Much of the association of strippers with the stag do seems to be less about enjoying or 'getting off' on something, but about humiliating the stag, who in many more cases than you think, also doesn't want to be there.

    Arguably, in many stag situations, the man at the centre of the thing isn't in any position of power at all, but close to throwing up and possibly half-clothed, as his 'mates' have stolen his shirt.

    I'm not saying strip clubs are right – i fundamentally think they are not for all of the issues outlined above. I wish they were illegal (as they are in Iceland – where the female Prime Minister said on passing the law: "I guess the men of Iceland will just have to get used to the idea that women are not for sale.")

    But I also don't believe that every guy that gets dragged there on a stag do is a lecherous dominating man with no understanding of the wider issues. Most of them don't really like strip clubs either, I'd hazard. Most of the time the stag is a bit of a sorry state, maybe with a bit of sick on his shoes, and he's definitely not the one with the power in that dynamic. I'm not saying this is always the case, but it is possibly not that rare either.

  18. Sarah M
    Posted November 17, 2011 at 12:30 pm | Permalink

    To clarify, she's academically lazy. She could have gone on to great things but didn't want to work at it.

    Most of the money given is cash gifts. She's a dancer in a place full of wealthy men, not a prostitute. I have another friend who makes a a similar sum as a medium – maybe her punters are these rich chap's wives?

  19. amy f
    Posted November 17, 2011 at 12:31 pm | Permalink

    Sarah – I really don't want you to think I'm criticising your friend. I respect that everyone has their own individual circumstances and I don't mean to say that she herself is responsible for the situation of others. What I was trying to say is that the industry (which is undoubtedly a financial and PR powerhouse) uses the positive stories to argue against regulation.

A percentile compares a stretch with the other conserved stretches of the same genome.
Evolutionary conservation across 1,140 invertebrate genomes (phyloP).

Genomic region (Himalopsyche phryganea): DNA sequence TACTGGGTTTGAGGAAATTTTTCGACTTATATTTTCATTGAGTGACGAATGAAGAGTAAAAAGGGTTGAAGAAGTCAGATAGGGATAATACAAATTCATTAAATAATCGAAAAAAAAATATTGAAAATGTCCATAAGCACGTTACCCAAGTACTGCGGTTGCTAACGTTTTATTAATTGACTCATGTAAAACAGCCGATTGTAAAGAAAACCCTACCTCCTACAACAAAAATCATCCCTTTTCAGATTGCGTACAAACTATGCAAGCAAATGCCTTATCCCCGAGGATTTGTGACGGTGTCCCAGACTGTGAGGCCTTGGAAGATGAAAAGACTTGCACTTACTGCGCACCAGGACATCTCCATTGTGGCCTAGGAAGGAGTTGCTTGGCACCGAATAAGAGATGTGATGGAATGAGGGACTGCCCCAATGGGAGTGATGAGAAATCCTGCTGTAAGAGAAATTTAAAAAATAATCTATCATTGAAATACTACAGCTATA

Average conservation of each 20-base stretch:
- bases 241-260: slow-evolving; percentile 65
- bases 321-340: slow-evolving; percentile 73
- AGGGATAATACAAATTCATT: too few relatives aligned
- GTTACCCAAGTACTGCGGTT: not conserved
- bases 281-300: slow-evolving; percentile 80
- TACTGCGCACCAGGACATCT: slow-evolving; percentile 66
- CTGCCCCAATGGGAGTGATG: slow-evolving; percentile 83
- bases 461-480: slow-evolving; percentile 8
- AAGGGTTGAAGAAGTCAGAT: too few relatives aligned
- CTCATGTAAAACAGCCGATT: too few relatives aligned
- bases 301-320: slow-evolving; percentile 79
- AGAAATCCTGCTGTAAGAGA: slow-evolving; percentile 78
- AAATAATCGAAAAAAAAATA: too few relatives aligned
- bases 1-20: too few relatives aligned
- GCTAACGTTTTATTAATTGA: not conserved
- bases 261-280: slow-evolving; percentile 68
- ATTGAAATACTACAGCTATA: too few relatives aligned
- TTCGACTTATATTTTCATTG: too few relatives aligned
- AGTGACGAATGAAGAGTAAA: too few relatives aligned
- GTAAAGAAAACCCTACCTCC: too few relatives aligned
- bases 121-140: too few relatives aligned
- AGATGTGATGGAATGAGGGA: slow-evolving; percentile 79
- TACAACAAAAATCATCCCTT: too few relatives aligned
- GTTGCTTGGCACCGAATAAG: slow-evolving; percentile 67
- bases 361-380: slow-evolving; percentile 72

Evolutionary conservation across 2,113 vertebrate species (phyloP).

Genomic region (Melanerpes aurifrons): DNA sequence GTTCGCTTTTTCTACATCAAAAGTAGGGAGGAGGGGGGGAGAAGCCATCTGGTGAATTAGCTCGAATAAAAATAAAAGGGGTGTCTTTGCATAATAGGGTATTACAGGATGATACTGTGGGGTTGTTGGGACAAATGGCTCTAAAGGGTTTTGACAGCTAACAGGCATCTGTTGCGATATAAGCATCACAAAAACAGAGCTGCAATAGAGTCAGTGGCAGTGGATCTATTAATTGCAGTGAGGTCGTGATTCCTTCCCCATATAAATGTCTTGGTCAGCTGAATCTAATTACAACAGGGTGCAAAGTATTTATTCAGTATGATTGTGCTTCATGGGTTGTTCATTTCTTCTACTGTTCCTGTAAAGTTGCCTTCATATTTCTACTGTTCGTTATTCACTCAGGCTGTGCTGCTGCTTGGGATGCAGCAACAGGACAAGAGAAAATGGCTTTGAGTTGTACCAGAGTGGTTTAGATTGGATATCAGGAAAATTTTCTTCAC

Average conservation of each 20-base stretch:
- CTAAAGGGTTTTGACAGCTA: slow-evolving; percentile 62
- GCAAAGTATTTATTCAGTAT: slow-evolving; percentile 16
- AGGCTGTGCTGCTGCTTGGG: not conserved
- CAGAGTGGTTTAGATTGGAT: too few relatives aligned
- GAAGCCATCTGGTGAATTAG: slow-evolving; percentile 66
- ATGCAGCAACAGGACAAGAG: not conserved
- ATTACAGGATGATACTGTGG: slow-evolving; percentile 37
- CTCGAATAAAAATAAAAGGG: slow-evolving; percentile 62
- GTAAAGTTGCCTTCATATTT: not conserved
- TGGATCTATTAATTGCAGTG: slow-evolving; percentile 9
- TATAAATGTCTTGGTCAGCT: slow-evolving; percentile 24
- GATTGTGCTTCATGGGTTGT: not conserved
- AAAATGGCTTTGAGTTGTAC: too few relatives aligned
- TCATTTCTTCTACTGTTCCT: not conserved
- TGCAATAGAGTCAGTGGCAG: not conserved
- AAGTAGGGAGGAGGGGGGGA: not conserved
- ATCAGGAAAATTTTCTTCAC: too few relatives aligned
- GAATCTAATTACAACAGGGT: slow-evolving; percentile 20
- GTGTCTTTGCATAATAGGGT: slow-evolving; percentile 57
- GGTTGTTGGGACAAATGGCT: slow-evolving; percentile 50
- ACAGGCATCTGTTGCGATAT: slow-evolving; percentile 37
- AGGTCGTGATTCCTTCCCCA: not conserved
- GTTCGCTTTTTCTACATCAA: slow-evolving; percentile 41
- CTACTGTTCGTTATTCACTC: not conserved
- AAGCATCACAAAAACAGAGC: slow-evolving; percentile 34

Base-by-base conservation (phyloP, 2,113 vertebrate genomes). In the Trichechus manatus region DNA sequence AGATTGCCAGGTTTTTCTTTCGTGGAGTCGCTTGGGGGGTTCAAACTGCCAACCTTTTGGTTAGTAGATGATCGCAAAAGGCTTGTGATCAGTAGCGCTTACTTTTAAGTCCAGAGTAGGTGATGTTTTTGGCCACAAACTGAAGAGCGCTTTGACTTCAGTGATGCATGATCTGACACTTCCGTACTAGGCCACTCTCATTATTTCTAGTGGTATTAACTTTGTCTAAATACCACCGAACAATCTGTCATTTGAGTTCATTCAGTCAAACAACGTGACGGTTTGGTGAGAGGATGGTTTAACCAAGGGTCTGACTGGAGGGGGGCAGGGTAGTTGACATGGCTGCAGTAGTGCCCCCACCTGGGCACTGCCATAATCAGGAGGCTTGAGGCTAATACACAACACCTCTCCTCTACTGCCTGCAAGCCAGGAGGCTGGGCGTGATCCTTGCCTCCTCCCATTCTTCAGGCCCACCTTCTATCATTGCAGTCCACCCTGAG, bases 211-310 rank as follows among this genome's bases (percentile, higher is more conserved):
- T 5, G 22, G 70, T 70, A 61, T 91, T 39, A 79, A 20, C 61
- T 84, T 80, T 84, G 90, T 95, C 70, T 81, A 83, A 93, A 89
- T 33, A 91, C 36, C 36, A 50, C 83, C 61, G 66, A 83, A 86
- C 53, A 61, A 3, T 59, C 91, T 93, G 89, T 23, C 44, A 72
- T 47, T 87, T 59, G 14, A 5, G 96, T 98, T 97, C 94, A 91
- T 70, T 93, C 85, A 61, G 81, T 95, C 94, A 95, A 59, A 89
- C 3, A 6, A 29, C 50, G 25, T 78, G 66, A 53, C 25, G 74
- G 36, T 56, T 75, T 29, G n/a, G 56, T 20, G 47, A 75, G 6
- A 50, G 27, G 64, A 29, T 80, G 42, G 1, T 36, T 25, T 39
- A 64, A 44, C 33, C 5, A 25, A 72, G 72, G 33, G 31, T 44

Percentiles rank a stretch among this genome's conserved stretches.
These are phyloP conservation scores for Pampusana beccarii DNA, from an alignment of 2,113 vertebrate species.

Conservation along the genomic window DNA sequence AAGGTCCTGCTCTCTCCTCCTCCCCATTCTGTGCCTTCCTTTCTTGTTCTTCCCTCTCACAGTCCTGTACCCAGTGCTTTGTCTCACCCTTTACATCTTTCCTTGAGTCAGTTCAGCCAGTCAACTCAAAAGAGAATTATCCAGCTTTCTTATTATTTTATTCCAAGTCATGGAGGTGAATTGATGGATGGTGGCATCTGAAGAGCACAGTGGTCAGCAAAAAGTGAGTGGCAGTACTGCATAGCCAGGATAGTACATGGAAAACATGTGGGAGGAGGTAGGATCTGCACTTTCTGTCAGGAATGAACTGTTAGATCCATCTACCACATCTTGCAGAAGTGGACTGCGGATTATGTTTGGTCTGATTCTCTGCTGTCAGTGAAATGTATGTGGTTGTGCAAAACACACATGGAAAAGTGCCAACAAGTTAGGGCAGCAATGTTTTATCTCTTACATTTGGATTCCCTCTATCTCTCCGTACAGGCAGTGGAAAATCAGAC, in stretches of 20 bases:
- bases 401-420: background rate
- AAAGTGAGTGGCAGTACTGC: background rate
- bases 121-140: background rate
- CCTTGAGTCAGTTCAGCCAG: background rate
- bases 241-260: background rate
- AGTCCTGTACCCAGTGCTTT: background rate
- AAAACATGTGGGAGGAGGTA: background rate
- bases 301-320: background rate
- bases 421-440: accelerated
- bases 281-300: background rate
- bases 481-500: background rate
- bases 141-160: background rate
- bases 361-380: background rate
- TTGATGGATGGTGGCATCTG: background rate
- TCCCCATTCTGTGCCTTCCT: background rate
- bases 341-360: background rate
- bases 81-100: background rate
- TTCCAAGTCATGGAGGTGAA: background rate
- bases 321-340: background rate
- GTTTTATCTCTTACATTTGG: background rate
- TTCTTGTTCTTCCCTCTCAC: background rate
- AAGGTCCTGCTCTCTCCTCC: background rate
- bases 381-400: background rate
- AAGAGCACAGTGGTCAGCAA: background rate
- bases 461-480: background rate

20. Posted November 17, 2011 at 12:34 pm | Permalink

    Loving this debate!

    I always thought I was laissez-faire about such things as strip clubs – didn't agree with them but would have been fine if Mr K went to one. And preached as such.

    And then Mr K went to one.

    And I was furious.

    I could enver have predicted my reaction. The poor bloke…clearly he'd listened to me say it would be fine, and went, didn't enjoyit much, came back, told me about it.

    I was angry because of the work I do in human trafficking and I know what (some) women go through who work there (if you leave this club we will kill your family in your Ukranian village). I was angry because it's such a lame form of entertainment and why did he have to do that, couldn't he have gone and seen a film? Had a chat over coffee? Read a BOOK? I was angry because to the women who worked there, he was just another lame-ass punter and he's not, he's my Mr K, he's amazing and special and not the sort of guy who has private dances and sanctions them as "entertainment".